Forensic accounting, sometimes referred to as investigative accounting, is a unique career field that combines accounting with information technology. A forensic accountant uses sophisticated computer programs to analyze financial data and find evidence that would be legally valid during a court proceeding.
Forensic accountants are often asked to review financial records for mergers and acquisitions. They may also serve as advisers to a corporation’s audit committee or work to resolve shareholder disputes within a company.
Objective verification is the primary goal of forensic accounting. For this reason, many accountants who specialize in forensics are asked to testify in court cases as expert witnesses for either the prosecution or the defense. They can work in both civil and criminal court cases. In a civil case, the accountant may be asked to calculate economic damages that occurred as the result of a breach of contract or provide insight into a case based on a claim of professional negligence. In a criminal case, a forensic accountant may be asked to present evidence of insurance fraud, identity theft, money laundering, embezzlement, price fixing, stock market manipulation, or other related offenses.
To be successful as a forensic accountant, you must be detail oriented, persistent, ambitious, and highly organized. Forensic accounting also requires a great deal of creativity, since you must often explain complex financial concepts to an audience that lacks basic accounting knowledge.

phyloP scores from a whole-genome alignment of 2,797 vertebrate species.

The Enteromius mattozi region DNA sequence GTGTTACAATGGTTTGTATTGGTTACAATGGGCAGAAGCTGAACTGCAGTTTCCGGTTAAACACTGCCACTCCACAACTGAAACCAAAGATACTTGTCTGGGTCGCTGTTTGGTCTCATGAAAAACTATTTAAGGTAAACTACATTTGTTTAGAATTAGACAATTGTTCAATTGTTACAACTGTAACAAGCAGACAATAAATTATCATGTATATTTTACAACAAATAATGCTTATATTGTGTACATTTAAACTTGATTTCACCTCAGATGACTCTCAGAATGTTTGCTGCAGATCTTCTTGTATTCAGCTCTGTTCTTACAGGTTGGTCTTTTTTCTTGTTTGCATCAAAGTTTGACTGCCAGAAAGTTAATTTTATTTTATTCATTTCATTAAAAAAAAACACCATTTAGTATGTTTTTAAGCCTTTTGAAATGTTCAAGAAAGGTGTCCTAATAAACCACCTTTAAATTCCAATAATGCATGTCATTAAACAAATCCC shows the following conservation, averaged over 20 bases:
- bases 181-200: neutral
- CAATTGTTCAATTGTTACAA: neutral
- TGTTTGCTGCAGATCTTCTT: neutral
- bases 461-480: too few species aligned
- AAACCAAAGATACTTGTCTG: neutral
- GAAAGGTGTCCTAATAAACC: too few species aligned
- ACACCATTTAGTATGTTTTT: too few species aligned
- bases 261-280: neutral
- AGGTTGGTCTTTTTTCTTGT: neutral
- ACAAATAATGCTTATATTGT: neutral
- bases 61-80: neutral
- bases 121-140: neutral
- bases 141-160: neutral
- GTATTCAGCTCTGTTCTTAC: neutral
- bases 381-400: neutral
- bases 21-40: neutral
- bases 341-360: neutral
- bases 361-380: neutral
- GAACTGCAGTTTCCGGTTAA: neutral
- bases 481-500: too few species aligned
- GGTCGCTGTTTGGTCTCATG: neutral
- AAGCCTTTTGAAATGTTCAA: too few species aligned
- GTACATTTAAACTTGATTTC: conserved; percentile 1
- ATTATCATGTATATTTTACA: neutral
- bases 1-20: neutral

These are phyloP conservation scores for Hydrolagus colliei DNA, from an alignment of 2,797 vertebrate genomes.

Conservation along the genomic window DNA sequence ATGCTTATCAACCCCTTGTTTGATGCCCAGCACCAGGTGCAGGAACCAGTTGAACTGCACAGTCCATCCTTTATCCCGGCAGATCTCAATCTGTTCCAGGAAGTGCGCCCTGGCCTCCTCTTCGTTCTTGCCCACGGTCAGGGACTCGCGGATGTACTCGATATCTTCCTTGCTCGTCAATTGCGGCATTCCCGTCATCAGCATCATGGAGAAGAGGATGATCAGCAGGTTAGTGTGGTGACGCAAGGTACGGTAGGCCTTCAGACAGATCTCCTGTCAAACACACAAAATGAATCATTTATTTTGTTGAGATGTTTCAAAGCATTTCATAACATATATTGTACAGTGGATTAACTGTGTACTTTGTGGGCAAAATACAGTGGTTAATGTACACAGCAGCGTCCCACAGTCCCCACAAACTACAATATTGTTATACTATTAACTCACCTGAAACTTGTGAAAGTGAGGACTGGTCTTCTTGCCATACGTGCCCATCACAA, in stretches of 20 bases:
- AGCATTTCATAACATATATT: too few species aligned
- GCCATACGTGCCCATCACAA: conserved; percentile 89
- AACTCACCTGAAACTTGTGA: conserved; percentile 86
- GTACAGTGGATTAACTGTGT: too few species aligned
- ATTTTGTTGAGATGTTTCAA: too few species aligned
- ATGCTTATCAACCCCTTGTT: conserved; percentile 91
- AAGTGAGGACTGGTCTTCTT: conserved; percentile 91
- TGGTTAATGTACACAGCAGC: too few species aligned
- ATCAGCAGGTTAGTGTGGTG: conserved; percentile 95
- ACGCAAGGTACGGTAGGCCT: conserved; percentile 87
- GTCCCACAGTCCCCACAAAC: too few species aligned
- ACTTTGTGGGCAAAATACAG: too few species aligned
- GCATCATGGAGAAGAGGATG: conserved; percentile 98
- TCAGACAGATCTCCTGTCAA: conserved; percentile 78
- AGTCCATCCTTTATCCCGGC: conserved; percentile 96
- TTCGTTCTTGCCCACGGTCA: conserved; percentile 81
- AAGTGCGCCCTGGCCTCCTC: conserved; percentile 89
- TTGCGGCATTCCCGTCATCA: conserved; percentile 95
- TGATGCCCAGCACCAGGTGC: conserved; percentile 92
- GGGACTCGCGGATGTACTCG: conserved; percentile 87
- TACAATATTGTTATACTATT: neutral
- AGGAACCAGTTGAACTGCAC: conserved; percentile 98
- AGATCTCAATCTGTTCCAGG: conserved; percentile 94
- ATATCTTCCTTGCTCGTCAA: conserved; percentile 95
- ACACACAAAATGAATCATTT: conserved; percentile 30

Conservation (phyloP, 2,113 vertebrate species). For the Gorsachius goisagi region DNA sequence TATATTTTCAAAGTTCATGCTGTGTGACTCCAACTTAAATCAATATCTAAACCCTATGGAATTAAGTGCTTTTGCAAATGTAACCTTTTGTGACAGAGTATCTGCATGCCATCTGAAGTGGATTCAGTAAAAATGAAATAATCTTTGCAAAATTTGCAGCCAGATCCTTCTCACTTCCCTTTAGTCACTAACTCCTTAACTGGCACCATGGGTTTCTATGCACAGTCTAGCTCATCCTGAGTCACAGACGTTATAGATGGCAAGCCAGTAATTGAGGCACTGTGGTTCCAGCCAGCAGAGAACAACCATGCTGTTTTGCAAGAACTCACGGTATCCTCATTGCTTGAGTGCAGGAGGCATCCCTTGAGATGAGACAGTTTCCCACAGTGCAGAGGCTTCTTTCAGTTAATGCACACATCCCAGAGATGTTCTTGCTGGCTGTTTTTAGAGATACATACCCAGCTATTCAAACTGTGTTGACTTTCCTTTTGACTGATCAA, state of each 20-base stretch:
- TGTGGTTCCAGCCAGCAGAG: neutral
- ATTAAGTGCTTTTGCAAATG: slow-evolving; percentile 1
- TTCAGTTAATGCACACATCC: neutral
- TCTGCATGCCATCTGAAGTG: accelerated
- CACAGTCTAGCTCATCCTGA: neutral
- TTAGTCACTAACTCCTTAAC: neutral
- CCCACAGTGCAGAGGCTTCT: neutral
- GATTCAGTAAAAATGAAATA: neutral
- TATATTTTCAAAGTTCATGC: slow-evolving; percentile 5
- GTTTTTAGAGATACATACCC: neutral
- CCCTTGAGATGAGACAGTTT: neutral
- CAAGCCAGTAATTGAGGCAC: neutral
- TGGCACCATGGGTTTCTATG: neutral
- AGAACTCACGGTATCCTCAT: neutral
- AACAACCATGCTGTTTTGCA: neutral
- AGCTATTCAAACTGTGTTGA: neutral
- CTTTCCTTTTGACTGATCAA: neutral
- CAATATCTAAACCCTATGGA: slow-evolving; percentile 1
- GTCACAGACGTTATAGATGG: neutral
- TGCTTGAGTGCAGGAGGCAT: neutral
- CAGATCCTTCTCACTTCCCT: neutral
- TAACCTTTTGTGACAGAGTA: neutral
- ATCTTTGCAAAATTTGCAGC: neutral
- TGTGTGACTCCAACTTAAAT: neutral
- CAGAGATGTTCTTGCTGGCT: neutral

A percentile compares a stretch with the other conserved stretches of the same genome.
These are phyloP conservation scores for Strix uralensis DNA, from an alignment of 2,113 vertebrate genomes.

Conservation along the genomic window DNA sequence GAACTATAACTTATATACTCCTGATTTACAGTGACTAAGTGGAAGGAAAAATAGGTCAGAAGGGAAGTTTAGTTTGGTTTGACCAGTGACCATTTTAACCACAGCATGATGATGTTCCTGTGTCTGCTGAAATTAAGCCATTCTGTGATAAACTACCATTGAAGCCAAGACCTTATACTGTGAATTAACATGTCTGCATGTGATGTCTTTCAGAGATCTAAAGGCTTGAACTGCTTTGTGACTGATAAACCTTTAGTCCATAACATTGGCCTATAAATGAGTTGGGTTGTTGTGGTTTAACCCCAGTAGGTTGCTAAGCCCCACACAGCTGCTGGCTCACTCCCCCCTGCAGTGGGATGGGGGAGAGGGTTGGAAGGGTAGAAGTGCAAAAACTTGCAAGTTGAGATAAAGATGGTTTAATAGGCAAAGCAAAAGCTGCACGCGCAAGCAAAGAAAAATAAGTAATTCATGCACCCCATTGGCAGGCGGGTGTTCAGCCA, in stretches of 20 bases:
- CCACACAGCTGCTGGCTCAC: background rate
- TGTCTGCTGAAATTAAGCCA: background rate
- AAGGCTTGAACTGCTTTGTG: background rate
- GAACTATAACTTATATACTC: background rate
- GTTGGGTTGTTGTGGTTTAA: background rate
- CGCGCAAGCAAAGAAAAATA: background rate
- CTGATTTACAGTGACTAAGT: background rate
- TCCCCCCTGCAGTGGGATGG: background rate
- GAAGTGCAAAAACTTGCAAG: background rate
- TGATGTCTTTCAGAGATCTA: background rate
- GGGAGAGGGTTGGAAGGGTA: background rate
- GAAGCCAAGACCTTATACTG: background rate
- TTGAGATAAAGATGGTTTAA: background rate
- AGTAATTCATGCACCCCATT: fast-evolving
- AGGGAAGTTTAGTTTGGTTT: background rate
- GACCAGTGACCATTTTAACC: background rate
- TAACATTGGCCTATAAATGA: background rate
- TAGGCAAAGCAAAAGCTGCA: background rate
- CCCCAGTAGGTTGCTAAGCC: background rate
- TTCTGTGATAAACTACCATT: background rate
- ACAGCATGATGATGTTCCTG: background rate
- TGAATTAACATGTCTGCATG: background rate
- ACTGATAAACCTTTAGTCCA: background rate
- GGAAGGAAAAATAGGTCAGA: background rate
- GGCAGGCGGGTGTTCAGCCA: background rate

A forensic accountant typically has a bachelors or masters degree in accounting supplemented by additional courses in forensic accounting. However, as the field continues to grow in popularity, many colleges and universities are redesigning their accounting programs to provide additional education for students interested in forensic accounting careers. In fact, some schools are adding courses to help students specialize in insurance claims, fraud cases, or other specialized areas of accounting.
A forensic accountant may also be known as a Certified Public Accountant or a Certified Fraud examiner. A Certified Public Accountant has met his/her state’s licensing requirements and has successfully passed the Uniform Certified Public Accountant Examination. A Certified Fraud Examiner is a member of The Association of Certified Fraud Examiners and has completed this professional association’s rigorous certification requirements.
Experienced forensic accountants are in high demand throughout the world. Forensic accountants can own their own accounting firms or be employed by lawyers, insurance companies, banks, or large corporations. Police departments, courts, and governmental agencies also offer many career opportunities for forensic accountants.